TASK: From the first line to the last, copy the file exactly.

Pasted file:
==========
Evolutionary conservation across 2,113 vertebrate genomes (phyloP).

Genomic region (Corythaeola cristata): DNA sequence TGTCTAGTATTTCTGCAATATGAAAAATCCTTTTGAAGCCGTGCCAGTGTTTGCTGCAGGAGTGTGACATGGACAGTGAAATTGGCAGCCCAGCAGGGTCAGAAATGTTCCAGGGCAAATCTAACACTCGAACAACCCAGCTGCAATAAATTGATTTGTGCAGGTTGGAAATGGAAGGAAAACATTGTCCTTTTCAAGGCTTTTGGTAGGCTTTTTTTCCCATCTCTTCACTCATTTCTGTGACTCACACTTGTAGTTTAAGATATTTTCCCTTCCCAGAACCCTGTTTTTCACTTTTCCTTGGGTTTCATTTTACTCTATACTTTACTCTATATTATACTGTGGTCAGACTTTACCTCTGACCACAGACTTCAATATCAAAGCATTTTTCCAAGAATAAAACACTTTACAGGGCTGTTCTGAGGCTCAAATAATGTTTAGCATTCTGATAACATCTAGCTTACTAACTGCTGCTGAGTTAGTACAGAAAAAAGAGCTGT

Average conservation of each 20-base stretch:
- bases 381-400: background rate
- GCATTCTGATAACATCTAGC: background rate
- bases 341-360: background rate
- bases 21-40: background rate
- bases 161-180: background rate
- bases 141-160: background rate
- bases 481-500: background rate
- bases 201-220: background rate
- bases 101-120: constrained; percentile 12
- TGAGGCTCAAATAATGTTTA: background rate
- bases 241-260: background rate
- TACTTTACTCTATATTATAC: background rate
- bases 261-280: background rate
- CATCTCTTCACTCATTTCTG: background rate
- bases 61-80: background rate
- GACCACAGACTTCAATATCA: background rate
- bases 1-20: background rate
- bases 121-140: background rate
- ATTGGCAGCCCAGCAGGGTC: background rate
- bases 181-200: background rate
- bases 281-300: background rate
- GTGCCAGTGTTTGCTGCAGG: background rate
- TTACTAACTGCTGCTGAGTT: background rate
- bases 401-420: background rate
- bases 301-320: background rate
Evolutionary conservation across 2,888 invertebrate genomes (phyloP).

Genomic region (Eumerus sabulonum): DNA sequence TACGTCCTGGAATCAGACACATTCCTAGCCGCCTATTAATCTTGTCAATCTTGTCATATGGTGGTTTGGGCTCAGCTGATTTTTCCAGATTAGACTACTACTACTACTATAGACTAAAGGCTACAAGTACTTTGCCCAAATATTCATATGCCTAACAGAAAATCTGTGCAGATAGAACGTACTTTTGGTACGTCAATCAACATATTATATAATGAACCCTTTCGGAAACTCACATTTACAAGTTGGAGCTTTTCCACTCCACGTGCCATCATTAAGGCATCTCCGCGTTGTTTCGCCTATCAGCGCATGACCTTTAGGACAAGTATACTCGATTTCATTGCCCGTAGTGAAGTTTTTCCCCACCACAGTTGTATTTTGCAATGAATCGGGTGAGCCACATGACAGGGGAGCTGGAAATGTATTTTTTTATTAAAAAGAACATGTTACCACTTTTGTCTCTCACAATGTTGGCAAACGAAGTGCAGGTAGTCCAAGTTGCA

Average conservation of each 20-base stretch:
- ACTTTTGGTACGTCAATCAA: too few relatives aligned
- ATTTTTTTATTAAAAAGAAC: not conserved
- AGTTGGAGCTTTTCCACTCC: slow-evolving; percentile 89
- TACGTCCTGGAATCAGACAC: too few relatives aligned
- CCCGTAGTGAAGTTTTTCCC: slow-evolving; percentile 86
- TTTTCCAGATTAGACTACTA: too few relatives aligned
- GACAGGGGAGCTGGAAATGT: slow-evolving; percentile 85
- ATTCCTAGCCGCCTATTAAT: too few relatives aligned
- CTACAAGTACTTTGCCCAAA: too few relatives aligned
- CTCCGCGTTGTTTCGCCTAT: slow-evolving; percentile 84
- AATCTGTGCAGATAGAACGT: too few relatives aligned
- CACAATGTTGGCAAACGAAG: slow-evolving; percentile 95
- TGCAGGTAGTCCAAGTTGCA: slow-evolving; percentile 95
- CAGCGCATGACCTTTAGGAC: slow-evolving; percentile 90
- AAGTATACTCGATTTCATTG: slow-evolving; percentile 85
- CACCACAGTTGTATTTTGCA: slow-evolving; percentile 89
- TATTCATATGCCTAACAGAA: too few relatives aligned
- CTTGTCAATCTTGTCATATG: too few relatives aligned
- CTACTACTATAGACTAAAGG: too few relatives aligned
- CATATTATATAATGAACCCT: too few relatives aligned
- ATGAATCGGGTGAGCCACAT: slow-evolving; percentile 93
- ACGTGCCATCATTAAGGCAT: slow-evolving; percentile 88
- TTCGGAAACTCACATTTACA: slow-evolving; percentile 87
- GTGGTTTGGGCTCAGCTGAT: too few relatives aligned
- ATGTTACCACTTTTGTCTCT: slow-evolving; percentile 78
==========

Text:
Evolutionary conservation across 2,113 vertebrate genomes (phyloP).

Genomic region (Corythaeola cristata): DNA sequence TGTCTAGTATTTCTGCAATATGAAAAATCCTTTTGAAGCCGTGCCAGTGTTTGCTGCAGGAGTGTGACATGGACAGTGAAATTGGCAGCCCAGCAGGGTCAGAAATGTTCCAGGGCAAATCTAACACTCGAACAACCCAGCTGCAATAAATTGATTTGTGCAGGTTGGAAATGGAAGGAAAACATTGTCCTTTTCAAGGCTTTTGGTAGGCTTTTTTTCCCATCTCTTCACTCATTTCTGTGACTCACACTTGTAGTTTAAGATATTTTCCCTTCCCAGAACCCTGTTTTTCACTTTTCCTTGGGTTTCATTTTACTCTATACTTTACTCTATATTATACTGTGGTCAGACTTTACCTCTGACCACAGACTTCAATATCAAAGCATTTTTCCAAGAATAAAACACTTTACAGGGCTGTTCTGAGGCTCAAATAATGTTTAGCATTCTGATAACATCTAGCTTACTAACTGCTGCTGAGTTAGTACAGAAAAAAGAGCTGT

Average conservation of each 20-base stretch:
- bases 381-400: background rate
- GCATTCTGATAACATCTAGC: background rate
- bases 341-360: background rate
- bases 21-40: background rate
- bases 161-180: background rate
- bases 141-160: background rate
- bases 481-500: background rate
- bases 201-220: background rate
- bases 101-120: constrained; percentile 12
- TGAGGCTCAAATAATGTTTA: background rate
- bases 241-260: background rate
- TACTTTACTCTATATTATAC: background rate
- bases 261-280: background rate
- CATCTCTTCACTCATTTCTG: background rate
- bases 61-80: background rate
- GACCACAGACTTCAATATCA: background rate
- bases 1-20: background rate
- bases 121-140: background rate
- ATTGGCAGCCCAGCAGGGTC: background rate
- bases 181-200: background rate
- bases 281-300: background rate
- GTGCCAGTGTTTGCTGCAGG: background rate
- TTACTAACTGCTGCTGAGTT: background rate
- bases 401-420: background rate
- bases 301-320: background rate
Evolutionary conservation across 2,888 invertebrate genomes (phyloP).

Genomic region (Eumerus sabulonum): DNA sequence TACGTCCTGGAATCAGACACATTCCTAGCCGCCTATTAATCTTGTCAATCTTGTCATATGGTGGTTTGGGCTCAGCTGATTTTTCCAGATTAGACTACTACTACTACTATAGACTAAAGGCTACAAGTACTTTGCCCAAATATTCATATGCCTAACAGAAAATCTGTGCAGATAGAACGTACTTTTGGTACGTCAATCAACATATTATATAATGAACCCTTTCGGAAACTCACATTTACAAGTTGGAGCTTTTCCACTCCACGTGCCATCATTAAGGCATCTCCGCGTTGTTTCGCCTATCAGCGCATGACCTTTAGGACAAGTATACTCGATTTCATTGCCCGTAGTGAAGTTTTTCCCCACCACAGTTGTATTTTGCAATGAATCGGGTGAGCCACATGACAGGGGAGCTGGAAATGTATTTTTTTATTAAAAAGAACATGTTACCACTTTTGTCTCTCACAATGTTGGCAAACGAAGTGCAGGTAGTCCAAGTTGCA

Average conservation of each 20-base stretch:
- ACTTTTGGTACGTCAATCAA: too few relatives aligned
- ATTTTTTTATTAAAAAGAAC: not conserved
- AGTTGGAGCTTTTCCACTCC: slow-evolving; percentile 89
- TACGTCCTGGAATCAGACAC: too few relatives aligned
- CCCGTAGTGAAGTTTTTCCC: slow-evolving; percentile 86
- TTTTCCAGATTAGACTACTA: too few relatives aligned
- GACAGGGGAGCTGGAAATGT: slow-evolving; percentile 85
- ATTCCTAGCCGCCTATTAAT: too few relatives aligned
- CTACAAGTACTTTGCCCAAA: too few relatives aligned
- CTCCGCGTTGTTTCGCCTAT: slow-evolving; percentile 84
- AATCTGTGCAGATAGAACGT: too few relatives aligned
- CACAATGTTGGCAAACGAAG: slow-evolving; percentile 95
- TGCAGGTAGTCCAAGTTGCA: slow-evolving; percentile 95
- CAGCGCATGACCTTTAGGAC: slow-evolving; percentile 90
- AAGTATACTCGATTTCATTG: slow-evolving; percentile 85
- CACCACAGTTGTATTTTGCA: slow-evolving; percentile 89
- TATTCATATGCCTAACAGAA: too few relatives aligned
- CTTGTCAATCTTGTCATATG: too few relatives aligned
- CTACTACTATAGACTAAAGG: too few relatives aligned
- CATATTATATAATGAACCCT: too few relatives aligned
- ATGAATCGGGTGAGCCACAT: slow-evolving; percentile 93
- ACGTGCCATCATTAAGGCAT: slow-evolving; percentile 88
- TTCGGAAACTCACATTTACA: slow-evolving; percentile 87
- GTGGTTTGGGCTCAGCTGAT: too few relatives aligned
- ATGTTACCACTTTTGTCTCT: slow-evolving; percentile 78